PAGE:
Linda Coon is the project director of the Families' and Children's AIDS Network (FCAN). She traveled with a group of HIV advocates to Springfield last week. Below are her thoughts on the experience.
By Linda Coon
"If the choice is her medication or our housing, we will be homeless."
That was an actual quote from an HIV-negative man who was speaking on behalf of his HIV-positive wife last week in Springfield. He was one of a diverse group of advocates who comprised the Families' and Children's AIDS Network (FCAN) action team. The group's mission was to speak with legislators, tell their stories and urge lawmakers to oppose cuts in HIV funding and Medicaid.
I have advocated in Springfield on legislation for more than 30 years. Often, I walk away frustrated or unsure of the real impact. But last week's visit was truly inspiring. Amazingly, we were able to see 16 legislators, eight of whom sit on the House or Senate Appropriations Committees.
The rest of the group included:
• An HIV-positive mother who was able to prevent transmission to her unborn child (17 years ago) because of prenatal services she received;
• An HIV-positive young adult who grew up in foster care, “aged out” and was homeless until recently, but still lacks medical coverage;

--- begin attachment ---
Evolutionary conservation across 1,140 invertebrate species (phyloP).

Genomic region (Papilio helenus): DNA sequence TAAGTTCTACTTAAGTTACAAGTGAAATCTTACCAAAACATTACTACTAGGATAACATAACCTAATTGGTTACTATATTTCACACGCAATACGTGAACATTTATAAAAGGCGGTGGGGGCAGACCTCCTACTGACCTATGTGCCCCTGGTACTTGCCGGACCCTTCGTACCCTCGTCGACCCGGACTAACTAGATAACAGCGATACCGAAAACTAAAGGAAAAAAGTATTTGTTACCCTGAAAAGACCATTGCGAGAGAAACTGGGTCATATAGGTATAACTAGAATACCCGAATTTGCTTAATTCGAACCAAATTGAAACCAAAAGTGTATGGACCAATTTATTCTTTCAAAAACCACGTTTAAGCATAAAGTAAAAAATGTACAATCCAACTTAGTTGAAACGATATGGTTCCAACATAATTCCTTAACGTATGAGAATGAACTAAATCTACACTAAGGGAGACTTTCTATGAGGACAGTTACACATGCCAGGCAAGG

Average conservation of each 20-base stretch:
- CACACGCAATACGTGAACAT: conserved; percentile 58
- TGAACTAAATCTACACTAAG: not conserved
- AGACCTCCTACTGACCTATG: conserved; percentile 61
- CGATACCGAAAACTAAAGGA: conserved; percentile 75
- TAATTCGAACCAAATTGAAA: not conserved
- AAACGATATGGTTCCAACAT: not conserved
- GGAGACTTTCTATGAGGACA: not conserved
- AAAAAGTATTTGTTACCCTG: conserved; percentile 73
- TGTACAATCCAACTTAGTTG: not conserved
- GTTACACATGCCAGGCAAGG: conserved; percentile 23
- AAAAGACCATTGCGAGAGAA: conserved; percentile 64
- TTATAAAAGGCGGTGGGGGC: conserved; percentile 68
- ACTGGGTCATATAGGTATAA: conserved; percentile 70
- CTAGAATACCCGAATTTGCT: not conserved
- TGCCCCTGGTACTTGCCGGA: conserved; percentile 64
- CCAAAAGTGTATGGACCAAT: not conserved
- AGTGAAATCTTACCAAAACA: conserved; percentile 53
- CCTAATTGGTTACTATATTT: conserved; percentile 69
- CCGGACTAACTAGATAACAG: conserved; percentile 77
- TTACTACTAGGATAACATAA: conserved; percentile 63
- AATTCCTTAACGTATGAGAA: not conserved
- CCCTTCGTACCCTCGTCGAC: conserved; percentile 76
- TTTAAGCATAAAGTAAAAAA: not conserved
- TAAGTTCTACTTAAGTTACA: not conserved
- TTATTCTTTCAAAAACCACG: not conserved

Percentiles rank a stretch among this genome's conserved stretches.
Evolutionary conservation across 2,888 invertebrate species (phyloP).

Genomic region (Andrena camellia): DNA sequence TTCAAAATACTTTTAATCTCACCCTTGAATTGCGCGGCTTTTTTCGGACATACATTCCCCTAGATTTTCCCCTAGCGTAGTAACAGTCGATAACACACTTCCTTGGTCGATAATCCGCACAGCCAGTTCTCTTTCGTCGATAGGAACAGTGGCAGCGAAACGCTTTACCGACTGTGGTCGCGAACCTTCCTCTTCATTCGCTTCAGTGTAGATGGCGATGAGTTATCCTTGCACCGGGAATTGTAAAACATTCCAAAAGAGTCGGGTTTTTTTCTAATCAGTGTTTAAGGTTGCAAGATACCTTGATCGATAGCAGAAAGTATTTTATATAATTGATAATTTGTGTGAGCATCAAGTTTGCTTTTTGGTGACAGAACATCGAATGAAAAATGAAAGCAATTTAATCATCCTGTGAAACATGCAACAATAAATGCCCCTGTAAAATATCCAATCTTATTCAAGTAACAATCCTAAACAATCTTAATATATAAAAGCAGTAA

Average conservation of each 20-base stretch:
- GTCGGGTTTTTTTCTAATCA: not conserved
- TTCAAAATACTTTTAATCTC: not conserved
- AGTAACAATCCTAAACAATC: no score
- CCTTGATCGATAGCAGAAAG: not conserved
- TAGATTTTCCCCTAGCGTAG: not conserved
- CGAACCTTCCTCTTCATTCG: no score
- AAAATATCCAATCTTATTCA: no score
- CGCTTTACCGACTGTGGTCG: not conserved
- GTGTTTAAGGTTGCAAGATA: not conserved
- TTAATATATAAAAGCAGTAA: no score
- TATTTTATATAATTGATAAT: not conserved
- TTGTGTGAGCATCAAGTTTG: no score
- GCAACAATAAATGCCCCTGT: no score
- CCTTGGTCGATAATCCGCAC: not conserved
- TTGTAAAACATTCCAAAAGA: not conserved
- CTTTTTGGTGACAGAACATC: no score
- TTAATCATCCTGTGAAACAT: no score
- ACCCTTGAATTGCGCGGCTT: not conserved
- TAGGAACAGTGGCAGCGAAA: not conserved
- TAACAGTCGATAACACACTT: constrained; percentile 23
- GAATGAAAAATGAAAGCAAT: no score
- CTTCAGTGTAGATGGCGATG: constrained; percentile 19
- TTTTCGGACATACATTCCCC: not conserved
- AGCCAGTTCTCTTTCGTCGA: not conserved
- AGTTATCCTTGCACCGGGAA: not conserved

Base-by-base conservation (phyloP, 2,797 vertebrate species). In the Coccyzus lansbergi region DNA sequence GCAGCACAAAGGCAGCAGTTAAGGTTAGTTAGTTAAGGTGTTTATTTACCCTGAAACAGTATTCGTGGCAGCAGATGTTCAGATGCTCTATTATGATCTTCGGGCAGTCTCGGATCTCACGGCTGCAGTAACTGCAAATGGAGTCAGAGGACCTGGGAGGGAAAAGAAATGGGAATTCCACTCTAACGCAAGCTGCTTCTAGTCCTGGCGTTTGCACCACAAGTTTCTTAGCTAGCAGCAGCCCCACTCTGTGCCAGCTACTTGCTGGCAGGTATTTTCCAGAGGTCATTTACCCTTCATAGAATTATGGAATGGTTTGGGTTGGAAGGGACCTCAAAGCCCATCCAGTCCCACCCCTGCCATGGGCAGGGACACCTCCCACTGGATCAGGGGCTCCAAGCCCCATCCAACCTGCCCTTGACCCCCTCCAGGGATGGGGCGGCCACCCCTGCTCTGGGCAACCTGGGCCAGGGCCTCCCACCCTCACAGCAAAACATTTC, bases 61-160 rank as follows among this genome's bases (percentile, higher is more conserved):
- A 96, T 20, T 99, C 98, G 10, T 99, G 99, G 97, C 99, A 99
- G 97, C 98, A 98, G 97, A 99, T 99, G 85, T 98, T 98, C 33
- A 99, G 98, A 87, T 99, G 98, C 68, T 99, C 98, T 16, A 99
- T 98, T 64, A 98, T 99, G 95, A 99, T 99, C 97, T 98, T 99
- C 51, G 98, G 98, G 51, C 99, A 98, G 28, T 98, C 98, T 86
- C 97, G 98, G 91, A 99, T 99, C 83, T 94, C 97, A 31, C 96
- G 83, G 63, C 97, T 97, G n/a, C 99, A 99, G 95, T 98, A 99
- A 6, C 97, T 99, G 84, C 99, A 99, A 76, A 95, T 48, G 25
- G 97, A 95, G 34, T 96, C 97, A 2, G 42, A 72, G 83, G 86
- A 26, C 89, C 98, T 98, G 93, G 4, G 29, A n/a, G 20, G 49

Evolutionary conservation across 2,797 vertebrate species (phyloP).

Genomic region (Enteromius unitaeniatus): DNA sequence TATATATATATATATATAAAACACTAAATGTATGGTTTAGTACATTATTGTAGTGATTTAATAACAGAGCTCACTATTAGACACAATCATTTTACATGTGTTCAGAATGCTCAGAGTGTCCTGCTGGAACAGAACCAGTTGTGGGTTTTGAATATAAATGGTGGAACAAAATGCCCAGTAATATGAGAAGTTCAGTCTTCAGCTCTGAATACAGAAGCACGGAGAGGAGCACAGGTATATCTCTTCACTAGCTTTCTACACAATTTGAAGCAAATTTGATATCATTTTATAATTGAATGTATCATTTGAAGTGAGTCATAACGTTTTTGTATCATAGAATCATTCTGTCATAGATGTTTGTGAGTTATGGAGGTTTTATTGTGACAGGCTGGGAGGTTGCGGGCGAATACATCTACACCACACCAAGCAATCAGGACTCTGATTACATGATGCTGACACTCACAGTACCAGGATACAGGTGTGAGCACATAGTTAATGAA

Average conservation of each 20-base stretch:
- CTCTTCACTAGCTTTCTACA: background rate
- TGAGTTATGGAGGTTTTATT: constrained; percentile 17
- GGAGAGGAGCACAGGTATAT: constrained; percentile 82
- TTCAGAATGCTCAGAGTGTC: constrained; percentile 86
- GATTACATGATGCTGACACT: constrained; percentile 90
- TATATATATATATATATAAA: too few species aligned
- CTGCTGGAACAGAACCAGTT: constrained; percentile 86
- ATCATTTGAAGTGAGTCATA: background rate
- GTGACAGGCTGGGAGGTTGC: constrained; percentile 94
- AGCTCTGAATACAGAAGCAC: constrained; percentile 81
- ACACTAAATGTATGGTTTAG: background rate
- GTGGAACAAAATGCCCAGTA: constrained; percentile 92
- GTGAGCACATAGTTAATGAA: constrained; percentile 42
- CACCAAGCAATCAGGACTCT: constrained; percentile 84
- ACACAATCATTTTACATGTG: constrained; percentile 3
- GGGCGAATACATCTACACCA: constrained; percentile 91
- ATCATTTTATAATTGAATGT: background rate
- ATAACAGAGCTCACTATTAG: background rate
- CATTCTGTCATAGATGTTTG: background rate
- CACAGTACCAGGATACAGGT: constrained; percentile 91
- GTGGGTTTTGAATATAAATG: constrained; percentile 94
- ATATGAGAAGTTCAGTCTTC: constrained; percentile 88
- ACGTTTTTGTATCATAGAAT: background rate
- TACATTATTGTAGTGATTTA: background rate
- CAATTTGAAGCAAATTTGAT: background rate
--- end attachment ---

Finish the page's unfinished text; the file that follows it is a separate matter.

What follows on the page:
• An HIV-positive mother of two children who also is a foster parent for five more children and is a longtime HIV advocate (“If these cuts impact my health, my children and foster children will also suffer. Who will care for them? The state?");
• An HIV-positive father who is also an outreach worker and mentor;
• A nonprofit community-based agency director (myself), working to preserve funding for services.
With the help of Ramon Gardenhire, director of government relations for the AIDS Foundation of Chicago, our team was quickly oriented to the issues and received a list of legislators to prioritize for our visits.
Our goal was to educate legislators on the toll that the proposed cuts will have on people living with HIV and their families. Almost all of the legislators gave us the time to briefly tell our individual stories!
We were able to discuss the importance of prevention and care services in stopping the spread of the epidemic. We were also able to speak about the human and financial impact of the proposed cuts. While none of the legislators could promise to overturn the cuts to HIV prevention and care services or Medicaid, all agreed to do their best to keep them from happening.
FCAN serves HIV-affected families with children through in-home mental health and legal services; support groups for children, youth, parents, and grandparents/caregivers raising children affected by HIV; and education and advocacy around policies and laws that impact HIV-affected families.
My role in the FCAN action team trip to Springfield was to organize the participants, secure travel, brief the team on the issues, and represent a nonprofit’s efforts to preserve these vitally needed services.
AFC has urged agencies to form action teams to send to Springfield in the final weeks of the legislative session. I echo this call to action. Do it now. It is not too late to have an impact on the proposed funding cuts!
Linda Coon, at center, stands with the FCAN action team.